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    Acid mine drainage (AMD) harbors all three life forms in spite of its toxic and hazardous nature. In comparison to bacterial diversity, an in-depth understanding of the archaeal diversity in AMD and their ecological significance remain less explored. Archaeal populations are known to play significant roles in various biogeochemical cycles within the AMD ecosystem, and it is imperative to have a deeper understanding of archaeal diversity and their functional potential in AMD system. The present study is aimed to understand the archaeal diversity of an AMD sediment of Malanjkhand Copper Project, India through archaea specific V6 region of 16S rRNA gene amplicon sequencing. Geochemical data confirmed the acidic, toxic, heavy metal-rich nature of the sample. Archaea specific V6-16S rRNA gene amplicon data showed a predominance of Thermoplasmata (BSLdp215, uncultured Thermoplasmata, and Thermoplasmataceae) and Nitrososphaeria (Nitrosotaleaceae) members constituting ~ 95% of the archaeal community. Uncultured members of Bathyarchaeia, Group 1.1c, Hydrothermarchaeota, and Methanomassiliicoccales along with Methanobacteriaceae, Methanocellaceae, Haloferaceae, Methanosaetaceae, and Methanoregulaceae constituted the part of rare taxa. Analysis of sequence reads indicated that apart from their close ecological relevance, members of the Thermoplasmata present in Malanjkhand AMD were mostly involved in chemoheterotrophy, Fe/S redox cycling, and with heavy metal resistance, while the Nitrososphaeria members were responsible for ammonia oxidation and fixation of HCO3- through 3-hydroxypropionate/4-hydroxybutyrate cycle at low pH and oligotrophic environment which subsequently played an important role in nitrification process in AMD sediment. Overall, the present study elucidated the biogeochemical significance of archaeal populations inhabiting the toxic AMD environment.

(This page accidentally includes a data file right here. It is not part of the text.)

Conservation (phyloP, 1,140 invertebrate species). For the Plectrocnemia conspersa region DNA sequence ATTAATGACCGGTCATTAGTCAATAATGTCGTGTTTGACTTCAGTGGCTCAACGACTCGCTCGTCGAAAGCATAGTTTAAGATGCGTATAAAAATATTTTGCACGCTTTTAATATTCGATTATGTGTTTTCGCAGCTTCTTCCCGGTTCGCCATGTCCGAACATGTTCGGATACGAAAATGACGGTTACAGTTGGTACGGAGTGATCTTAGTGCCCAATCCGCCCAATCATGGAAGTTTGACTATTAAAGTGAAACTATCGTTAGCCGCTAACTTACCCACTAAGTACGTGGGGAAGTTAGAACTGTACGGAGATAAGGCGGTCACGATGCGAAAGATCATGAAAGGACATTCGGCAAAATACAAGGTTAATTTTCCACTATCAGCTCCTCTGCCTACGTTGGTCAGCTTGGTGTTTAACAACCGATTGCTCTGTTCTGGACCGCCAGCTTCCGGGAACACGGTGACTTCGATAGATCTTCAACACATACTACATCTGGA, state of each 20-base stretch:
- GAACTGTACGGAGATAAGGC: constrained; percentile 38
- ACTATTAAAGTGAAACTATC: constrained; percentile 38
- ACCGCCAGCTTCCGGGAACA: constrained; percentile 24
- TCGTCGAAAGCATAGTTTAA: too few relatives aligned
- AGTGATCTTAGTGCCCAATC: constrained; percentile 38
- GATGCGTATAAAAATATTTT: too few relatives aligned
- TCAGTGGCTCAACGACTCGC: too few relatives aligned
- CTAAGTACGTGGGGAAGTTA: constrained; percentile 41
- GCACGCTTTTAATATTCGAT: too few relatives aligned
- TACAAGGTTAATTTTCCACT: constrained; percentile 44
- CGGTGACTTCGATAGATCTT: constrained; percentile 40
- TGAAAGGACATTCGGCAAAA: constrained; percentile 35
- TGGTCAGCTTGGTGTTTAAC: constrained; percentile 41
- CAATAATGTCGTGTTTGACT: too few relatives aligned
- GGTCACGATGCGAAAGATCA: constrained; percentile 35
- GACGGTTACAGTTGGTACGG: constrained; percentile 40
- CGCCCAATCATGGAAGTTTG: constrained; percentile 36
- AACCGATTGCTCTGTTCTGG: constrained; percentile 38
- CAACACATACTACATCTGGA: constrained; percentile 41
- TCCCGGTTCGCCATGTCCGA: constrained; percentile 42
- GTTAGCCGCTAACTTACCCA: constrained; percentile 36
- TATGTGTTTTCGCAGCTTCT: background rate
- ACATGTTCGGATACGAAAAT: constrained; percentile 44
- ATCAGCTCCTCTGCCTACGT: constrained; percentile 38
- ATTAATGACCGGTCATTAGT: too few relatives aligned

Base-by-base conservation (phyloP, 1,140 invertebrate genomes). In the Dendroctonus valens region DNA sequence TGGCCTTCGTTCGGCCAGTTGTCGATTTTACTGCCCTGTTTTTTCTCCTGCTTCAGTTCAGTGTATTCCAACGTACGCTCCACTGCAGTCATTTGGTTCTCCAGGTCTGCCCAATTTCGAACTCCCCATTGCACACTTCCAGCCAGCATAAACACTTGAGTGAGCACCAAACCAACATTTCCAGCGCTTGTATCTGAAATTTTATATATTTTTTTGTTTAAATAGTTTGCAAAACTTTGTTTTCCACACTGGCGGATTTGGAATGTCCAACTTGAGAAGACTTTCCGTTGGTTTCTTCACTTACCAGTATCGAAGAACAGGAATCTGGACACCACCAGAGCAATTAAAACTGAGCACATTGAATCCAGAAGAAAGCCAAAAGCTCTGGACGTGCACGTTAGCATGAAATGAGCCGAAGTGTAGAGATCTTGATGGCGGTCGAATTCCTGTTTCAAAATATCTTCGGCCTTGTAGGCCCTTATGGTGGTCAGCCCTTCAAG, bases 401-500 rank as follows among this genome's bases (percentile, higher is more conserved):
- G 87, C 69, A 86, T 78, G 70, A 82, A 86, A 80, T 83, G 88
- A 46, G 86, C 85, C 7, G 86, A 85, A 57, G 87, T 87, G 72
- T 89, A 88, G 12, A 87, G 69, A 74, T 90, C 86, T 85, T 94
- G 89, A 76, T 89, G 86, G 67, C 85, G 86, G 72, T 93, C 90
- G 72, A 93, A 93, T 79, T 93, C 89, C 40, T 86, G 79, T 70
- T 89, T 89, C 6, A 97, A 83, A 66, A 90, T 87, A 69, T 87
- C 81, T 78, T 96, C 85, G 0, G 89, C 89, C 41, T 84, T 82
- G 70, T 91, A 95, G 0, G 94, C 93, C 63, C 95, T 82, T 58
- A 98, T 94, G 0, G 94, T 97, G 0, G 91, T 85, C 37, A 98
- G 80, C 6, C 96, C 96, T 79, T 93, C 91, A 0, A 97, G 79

Abhishek Gupta, Anumeha Saha, Pinaki Sar. Thermoplasmata and Nitrososphaeria as dominant archaeal members in acid mine drainage sediment of Malanjkhand Copper Project, India. Archives of microbiology. 2021 May;203(4):1833-1841

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    PMID: 33388792

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